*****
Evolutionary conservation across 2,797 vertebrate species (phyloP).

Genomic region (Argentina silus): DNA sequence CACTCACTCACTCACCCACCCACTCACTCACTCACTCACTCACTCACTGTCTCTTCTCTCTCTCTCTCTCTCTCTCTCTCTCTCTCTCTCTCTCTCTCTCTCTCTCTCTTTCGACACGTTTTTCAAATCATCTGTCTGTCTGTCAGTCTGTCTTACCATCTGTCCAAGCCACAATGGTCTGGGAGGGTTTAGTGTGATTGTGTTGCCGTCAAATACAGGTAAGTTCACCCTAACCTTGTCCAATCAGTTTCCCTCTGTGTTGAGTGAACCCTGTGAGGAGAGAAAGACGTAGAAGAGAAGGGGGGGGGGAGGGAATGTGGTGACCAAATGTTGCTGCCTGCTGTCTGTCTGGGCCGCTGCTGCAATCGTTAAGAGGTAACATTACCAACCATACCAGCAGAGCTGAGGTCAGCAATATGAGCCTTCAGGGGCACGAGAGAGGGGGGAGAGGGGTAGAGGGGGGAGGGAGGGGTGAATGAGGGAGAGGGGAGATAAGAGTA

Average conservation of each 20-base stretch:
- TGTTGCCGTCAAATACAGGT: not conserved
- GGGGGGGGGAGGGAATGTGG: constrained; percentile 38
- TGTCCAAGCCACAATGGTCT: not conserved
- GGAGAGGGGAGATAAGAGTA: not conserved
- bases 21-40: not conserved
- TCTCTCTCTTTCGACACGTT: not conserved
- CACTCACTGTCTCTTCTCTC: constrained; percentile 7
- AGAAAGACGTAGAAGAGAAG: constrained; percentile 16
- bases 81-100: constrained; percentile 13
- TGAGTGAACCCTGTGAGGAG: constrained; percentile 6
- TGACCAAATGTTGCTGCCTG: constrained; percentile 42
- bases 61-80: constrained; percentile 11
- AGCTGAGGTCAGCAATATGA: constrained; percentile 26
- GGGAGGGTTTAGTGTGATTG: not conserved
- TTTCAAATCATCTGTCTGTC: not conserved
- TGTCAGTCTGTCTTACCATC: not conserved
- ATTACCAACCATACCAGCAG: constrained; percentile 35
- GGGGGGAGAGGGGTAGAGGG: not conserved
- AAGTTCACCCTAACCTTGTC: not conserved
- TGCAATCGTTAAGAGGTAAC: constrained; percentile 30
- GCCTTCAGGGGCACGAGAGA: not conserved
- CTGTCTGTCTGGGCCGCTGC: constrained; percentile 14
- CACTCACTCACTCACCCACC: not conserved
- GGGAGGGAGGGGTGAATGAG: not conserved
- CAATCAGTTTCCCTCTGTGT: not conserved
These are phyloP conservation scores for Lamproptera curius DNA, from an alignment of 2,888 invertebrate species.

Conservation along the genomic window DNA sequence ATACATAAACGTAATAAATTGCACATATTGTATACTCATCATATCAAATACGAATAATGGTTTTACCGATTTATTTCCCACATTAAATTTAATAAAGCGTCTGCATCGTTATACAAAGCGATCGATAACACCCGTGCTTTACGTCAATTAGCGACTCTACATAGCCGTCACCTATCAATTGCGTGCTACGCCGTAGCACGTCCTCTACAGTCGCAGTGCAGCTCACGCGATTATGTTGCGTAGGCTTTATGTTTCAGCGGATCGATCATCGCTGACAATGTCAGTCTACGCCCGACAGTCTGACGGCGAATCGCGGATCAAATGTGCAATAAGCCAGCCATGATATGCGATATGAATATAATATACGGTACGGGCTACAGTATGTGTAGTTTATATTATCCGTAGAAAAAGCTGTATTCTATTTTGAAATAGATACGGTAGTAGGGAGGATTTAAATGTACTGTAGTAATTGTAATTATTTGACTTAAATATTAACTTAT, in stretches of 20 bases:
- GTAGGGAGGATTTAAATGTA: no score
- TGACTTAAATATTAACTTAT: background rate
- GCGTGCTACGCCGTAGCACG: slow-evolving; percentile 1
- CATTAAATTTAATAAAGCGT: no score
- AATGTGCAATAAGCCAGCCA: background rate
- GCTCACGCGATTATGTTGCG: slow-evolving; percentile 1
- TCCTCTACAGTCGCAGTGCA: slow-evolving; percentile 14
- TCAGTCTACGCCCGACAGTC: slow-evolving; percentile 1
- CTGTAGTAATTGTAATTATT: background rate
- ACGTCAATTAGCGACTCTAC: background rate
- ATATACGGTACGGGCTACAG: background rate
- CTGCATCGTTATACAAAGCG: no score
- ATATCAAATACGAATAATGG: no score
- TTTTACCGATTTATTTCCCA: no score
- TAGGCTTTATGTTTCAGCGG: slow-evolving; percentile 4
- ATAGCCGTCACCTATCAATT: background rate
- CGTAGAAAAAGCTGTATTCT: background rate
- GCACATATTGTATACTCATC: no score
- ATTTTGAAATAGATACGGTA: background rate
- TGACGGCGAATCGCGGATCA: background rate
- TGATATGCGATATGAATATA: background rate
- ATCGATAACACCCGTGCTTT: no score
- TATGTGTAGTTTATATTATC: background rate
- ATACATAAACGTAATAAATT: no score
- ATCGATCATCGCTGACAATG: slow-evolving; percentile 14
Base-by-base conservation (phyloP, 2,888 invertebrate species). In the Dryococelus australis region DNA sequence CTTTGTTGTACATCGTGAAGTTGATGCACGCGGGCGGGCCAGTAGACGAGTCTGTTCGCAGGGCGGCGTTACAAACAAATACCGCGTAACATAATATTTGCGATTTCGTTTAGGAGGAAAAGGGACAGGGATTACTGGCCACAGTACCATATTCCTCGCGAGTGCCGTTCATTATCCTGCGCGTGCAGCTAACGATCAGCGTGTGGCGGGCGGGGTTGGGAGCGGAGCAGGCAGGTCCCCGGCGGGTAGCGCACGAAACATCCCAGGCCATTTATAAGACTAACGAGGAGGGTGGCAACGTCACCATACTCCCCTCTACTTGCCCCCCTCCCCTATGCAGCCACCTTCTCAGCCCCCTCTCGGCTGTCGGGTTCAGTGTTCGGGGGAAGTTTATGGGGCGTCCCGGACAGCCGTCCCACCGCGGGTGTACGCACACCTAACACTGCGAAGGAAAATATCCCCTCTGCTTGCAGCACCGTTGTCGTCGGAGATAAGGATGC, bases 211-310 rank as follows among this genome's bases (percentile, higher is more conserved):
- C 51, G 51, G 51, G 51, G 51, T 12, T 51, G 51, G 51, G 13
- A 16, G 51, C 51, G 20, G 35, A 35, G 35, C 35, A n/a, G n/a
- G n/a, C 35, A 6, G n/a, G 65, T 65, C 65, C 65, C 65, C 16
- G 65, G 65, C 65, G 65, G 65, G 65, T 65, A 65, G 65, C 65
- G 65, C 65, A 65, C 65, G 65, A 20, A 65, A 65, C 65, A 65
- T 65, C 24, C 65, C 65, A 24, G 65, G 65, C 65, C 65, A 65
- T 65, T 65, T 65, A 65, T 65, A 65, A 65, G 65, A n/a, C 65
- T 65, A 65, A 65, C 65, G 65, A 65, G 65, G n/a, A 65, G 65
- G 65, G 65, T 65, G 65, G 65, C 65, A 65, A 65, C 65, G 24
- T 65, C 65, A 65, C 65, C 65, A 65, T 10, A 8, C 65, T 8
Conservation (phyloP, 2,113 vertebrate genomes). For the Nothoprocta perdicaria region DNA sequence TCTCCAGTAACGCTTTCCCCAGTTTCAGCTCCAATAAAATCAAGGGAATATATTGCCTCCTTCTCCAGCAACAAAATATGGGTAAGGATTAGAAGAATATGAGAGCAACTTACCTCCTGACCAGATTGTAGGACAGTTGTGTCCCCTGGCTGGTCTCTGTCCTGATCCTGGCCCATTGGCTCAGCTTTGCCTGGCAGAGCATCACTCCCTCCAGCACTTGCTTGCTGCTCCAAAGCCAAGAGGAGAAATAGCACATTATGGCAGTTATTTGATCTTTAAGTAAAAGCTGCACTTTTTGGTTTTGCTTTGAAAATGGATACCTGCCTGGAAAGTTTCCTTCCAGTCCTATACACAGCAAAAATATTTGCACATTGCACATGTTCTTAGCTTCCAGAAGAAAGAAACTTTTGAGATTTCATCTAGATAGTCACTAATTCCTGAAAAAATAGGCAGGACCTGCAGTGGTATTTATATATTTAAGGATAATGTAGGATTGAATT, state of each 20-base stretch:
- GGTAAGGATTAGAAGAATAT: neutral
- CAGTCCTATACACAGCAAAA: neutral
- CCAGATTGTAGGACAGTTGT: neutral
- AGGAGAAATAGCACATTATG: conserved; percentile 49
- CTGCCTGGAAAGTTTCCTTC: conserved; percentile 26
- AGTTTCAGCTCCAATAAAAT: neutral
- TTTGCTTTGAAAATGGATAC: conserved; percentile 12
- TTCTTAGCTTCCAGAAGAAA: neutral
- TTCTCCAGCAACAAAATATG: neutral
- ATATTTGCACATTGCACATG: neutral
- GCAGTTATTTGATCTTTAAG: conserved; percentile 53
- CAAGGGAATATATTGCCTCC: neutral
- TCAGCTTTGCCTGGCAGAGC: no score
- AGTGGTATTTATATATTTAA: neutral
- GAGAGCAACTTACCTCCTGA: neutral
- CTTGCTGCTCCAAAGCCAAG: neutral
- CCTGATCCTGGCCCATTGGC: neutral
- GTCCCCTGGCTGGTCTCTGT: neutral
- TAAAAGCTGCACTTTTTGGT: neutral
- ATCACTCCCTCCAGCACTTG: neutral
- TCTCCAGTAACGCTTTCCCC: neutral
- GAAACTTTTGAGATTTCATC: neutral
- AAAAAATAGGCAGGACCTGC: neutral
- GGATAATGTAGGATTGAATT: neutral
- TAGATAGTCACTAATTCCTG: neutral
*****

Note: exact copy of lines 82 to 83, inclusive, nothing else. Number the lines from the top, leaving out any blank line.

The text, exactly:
- GAGAGCAACTTACCTCCTGA: neutral
- CTTGCTGCTCCAAAGCCAAG: neutral